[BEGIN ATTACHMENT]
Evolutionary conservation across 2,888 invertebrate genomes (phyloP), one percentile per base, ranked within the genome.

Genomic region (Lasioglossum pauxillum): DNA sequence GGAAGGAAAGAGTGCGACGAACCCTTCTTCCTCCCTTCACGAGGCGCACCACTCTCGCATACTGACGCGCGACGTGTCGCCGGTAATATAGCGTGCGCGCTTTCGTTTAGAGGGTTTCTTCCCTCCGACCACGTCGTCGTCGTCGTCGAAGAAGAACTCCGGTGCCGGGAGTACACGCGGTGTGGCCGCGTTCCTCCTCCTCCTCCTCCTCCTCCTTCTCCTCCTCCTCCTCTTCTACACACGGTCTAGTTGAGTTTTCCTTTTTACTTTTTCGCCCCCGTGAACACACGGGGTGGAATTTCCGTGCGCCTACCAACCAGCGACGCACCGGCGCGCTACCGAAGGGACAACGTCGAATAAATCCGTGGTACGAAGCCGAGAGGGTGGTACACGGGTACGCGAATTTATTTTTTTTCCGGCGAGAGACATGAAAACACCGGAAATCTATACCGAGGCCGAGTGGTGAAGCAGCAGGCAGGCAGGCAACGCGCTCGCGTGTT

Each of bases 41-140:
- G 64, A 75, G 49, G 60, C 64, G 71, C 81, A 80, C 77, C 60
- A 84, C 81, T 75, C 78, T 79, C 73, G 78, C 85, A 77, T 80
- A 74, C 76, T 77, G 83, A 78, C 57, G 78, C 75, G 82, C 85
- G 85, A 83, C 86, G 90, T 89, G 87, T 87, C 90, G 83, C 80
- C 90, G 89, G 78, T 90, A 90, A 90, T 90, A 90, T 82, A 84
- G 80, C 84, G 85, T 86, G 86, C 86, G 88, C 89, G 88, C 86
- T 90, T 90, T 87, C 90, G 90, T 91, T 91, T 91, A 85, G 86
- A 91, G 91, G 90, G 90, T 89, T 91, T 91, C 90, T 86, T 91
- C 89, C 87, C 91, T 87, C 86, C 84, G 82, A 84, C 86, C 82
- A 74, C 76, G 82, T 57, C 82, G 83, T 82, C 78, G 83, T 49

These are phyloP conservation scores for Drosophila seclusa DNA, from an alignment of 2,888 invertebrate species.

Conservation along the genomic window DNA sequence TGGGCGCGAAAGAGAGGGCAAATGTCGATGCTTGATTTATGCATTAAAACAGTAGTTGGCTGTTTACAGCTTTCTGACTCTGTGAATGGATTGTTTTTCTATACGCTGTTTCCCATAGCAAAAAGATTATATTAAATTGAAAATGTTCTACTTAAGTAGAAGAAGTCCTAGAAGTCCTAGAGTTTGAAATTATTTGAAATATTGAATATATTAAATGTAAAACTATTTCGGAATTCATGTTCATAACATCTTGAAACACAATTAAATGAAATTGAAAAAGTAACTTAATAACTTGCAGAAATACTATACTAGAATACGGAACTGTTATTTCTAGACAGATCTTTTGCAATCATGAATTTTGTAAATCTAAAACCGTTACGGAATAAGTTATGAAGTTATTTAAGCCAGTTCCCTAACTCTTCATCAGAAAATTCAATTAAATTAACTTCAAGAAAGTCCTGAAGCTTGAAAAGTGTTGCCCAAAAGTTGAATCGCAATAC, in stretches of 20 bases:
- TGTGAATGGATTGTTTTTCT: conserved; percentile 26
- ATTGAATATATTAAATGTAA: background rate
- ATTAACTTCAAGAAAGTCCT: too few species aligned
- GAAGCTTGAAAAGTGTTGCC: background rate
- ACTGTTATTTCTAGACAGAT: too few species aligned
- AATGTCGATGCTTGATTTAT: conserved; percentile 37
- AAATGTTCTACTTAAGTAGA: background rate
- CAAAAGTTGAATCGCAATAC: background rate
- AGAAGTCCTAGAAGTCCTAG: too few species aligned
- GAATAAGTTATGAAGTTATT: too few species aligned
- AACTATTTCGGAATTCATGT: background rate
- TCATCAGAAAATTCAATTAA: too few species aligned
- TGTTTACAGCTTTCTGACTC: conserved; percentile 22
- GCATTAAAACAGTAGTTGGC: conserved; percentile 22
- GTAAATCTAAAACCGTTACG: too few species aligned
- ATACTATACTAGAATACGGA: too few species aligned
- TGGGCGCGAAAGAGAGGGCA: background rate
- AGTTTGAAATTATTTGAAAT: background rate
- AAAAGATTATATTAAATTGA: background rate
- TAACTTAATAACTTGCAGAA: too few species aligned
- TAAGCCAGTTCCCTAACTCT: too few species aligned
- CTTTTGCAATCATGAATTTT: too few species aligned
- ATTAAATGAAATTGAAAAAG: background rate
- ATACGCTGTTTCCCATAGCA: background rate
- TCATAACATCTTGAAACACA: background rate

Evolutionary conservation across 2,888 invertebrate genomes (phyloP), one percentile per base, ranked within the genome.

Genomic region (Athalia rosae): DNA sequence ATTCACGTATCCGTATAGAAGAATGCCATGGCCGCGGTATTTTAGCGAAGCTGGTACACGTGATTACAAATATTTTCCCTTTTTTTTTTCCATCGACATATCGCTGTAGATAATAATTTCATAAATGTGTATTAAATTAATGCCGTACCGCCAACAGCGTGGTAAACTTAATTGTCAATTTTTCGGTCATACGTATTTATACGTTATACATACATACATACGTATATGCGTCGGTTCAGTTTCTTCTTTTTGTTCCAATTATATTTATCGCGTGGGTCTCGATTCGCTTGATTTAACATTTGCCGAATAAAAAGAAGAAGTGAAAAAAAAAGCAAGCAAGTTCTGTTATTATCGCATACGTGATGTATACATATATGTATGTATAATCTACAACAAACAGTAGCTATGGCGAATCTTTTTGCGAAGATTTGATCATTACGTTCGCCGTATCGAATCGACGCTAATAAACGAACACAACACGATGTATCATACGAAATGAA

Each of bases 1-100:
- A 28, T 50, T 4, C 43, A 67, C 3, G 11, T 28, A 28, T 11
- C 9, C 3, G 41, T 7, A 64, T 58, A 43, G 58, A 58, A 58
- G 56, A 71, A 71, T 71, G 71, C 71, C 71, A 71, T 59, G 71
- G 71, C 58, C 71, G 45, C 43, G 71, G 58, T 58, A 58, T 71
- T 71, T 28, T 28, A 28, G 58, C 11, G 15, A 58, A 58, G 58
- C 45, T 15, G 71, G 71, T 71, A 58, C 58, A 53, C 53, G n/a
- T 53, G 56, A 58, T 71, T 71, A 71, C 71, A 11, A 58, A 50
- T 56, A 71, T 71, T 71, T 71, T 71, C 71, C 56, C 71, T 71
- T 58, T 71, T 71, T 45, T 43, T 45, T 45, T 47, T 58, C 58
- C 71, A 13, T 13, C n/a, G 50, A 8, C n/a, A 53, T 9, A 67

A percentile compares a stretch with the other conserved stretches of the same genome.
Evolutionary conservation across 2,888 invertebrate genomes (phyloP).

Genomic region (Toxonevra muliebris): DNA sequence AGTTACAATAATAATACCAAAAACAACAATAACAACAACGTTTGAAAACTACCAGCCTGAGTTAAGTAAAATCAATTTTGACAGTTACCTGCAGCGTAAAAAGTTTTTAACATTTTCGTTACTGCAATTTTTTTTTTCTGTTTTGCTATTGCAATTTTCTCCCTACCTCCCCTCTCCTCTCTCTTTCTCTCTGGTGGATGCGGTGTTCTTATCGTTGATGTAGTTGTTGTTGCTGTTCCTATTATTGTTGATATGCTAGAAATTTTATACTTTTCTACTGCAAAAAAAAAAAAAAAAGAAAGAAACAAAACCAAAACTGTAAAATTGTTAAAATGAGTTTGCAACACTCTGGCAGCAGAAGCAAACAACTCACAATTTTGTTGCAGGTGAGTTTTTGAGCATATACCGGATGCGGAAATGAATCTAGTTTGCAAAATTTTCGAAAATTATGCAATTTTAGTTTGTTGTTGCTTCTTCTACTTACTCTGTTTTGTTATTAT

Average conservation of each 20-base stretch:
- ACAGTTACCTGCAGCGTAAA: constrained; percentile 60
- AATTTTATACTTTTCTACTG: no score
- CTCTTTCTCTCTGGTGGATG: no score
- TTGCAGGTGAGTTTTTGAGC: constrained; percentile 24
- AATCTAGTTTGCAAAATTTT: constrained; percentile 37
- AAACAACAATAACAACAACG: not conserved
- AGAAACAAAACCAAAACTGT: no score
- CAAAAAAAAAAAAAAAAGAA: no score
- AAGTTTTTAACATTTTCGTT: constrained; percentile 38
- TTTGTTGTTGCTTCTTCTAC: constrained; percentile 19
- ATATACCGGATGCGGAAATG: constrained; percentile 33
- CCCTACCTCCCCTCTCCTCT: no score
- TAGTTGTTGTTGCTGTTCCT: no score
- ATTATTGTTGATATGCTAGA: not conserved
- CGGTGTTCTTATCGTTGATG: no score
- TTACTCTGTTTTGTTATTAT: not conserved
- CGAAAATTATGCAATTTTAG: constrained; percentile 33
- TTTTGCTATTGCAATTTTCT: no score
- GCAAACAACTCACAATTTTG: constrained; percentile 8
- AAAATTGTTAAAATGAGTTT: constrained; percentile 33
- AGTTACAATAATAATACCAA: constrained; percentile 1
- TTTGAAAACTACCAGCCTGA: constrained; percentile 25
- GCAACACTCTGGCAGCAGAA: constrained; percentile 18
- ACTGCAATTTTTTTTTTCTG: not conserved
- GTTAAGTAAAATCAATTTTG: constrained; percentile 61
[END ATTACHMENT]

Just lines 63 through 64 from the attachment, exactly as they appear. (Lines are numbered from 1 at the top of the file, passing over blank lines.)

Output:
- AAACAACAATAACAACAACG: not conserved
- AGAAACAAAACCAAAACTGT: no score